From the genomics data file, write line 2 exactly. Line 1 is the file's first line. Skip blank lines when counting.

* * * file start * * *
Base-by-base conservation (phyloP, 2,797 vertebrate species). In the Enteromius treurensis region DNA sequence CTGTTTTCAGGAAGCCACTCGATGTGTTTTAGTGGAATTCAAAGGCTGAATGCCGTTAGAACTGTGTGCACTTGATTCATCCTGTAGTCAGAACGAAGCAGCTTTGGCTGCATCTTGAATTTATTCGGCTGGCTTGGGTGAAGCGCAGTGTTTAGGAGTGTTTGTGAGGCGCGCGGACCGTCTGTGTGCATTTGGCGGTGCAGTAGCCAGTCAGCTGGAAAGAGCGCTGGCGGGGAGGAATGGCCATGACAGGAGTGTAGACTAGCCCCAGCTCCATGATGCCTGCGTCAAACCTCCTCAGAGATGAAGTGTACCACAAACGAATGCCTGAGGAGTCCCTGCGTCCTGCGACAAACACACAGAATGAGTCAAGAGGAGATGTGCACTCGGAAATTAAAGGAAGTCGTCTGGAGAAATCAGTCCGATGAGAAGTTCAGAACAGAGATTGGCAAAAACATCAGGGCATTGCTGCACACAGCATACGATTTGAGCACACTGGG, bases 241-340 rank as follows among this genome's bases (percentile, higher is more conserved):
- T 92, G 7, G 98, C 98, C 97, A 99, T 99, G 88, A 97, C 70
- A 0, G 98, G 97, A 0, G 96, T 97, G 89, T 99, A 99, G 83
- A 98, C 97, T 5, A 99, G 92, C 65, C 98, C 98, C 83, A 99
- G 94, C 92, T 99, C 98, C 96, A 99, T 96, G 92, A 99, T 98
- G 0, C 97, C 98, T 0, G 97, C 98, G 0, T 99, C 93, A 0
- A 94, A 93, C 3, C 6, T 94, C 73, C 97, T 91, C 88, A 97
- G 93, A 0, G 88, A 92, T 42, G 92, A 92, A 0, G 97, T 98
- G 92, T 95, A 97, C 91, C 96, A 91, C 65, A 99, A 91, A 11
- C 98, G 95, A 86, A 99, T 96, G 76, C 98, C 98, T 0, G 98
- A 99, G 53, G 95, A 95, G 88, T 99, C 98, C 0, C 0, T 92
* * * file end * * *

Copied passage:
- T 92, G 7, G 98, C 98, C 97, A 99, T 99, G 88, A 97, C 70